Contextual Inquiry

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Lecture slides from the Interaction Design Methods course, 26 January 2013, Tallinn University.

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Contextual Inquiry

  1. 1. Contextual InquiryIFI7156 Interaction Design Methods
  2. 2. What is contextual inquiry?• Traditional narrow meaning: etnographic interviewing technique (Beyer, & Holtzblatt, 1997)• Wider meaning: first phase in the research-based design process (Leinonen, Toikkanen, & Silvfast, 2008)
  3. 3. Research-based design process (Leinonen et al, 2008)
  4. 4. Qualitative user research in Contextual Inquiry phase • Stakeholder interviews • Subject matter expert (SME) interviews • User and customer interviews • User observation/ethnographic field studies • Literature review • Competitive reviews (Cooper, Reimann, & Cronin, 2007)
  5. 5. The value of qualitative research Qualitative research helps to understand: • Behaviors and attitudes of potential product users • Technical, business, and environmental contexts — the domain — of the product to be designed • Vocabulary and other social aspects of the domain in question • How existing products are used (Cooper et al, 2007)
  6. 6. Interviews
  7. 7. Stakeholder interviews• Preliminary product vision• Budget and schedule• Technical constraints and opportunities• Business drivers• Stakeholders’ perceptions of the user (Cooper et al, 2007)
  8. 8. Subject matter expert (SME) interviews• SMEs are often expert users• SMEs are knowledgeable, but they aren’t designers• SMEs are necessary in complex or specialized domains• You will want access to SMEs throughout the design process (Cooper et al, 2007)
  9. 9. Customer interviewsWhen interviewing customers, you will want tounderstand: • Their goals in purchasing the product • Their frustrations with current solutions • Their decision process for purchasing a product of the type you’re designing • Their role in installation, maintenance, and management of the product • Domain-related issues and vocabulary (Cooper et al, 2007)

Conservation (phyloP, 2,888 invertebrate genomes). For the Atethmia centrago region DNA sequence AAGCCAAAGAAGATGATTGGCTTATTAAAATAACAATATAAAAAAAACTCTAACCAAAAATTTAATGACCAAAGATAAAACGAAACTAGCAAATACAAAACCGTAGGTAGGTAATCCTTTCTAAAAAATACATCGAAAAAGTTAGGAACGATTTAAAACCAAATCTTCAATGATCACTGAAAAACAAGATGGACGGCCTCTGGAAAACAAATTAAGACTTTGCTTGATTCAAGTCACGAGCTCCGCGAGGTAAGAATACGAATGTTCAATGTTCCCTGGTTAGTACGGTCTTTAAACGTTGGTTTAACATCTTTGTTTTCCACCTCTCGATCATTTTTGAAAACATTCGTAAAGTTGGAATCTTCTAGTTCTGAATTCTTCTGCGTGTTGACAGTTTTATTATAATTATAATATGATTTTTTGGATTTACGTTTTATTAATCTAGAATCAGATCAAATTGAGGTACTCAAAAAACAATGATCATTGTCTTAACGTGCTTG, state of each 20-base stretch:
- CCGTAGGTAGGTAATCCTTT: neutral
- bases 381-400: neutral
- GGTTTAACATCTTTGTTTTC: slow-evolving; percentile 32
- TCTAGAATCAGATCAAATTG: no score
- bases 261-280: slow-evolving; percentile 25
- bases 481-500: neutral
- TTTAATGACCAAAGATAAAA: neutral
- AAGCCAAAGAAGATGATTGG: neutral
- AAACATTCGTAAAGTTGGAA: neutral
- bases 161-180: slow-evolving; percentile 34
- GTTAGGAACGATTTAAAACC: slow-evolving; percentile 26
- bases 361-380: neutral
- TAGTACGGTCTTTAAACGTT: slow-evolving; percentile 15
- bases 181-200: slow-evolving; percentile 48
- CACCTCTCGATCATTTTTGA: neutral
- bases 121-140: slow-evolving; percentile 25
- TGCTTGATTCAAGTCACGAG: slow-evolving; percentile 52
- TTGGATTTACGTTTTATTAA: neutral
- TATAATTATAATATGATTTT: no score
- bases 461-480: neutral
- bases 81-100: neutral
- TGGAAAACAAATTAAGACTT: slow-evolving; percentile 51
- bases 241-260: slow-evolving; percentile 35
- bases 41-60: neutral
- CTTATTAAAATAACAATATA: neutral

10. 10. User interviews• The context of how the product fits into their lives or workflow: when, why, and how the product is or will be used• Domain knowledge from a user perspective: What do users need to know to do their jobs?• Current tasks and activities: both those the current product is required to accomplish and those it doesn’t support• Goals and motivations for using the product• Mental model: how users think about their jobs and activities, as well as what expectations users have about the product• Problems and frustrations with current products (Cooper et al, 2007)
  11. 11. Guidelines for user interviews• Interview where the interaction happens• Avoid a fixed set of questions• Focus on the goal first, tasks second• Avoid making the user a designer• Avoid discussion of technology• Avoid leading questions• Ask for stories, demonstrations and a tour• Direct the interview as new issues arise• Interpretation: read between the lines (Cooper et al, 2007)
  12. 12. Goal-oriented questions• Goals — What makes a good day? A bad day?• Opportunity — What activities currently waste your time?• Priorities — What is most important to you?• Information — What helps you make decisions? (Cooper et al, 2007)
  13. 13. System-oriented questions• Function — What are the most common things you do with the product?• Frequency — What parts of the product do you use most?• Preference — What are your favorite aspects of the product? What drives you crazy?• Failure — How do you work around problems?• Expertise — What shortcuts do you employ? (Cooper et al, 2007)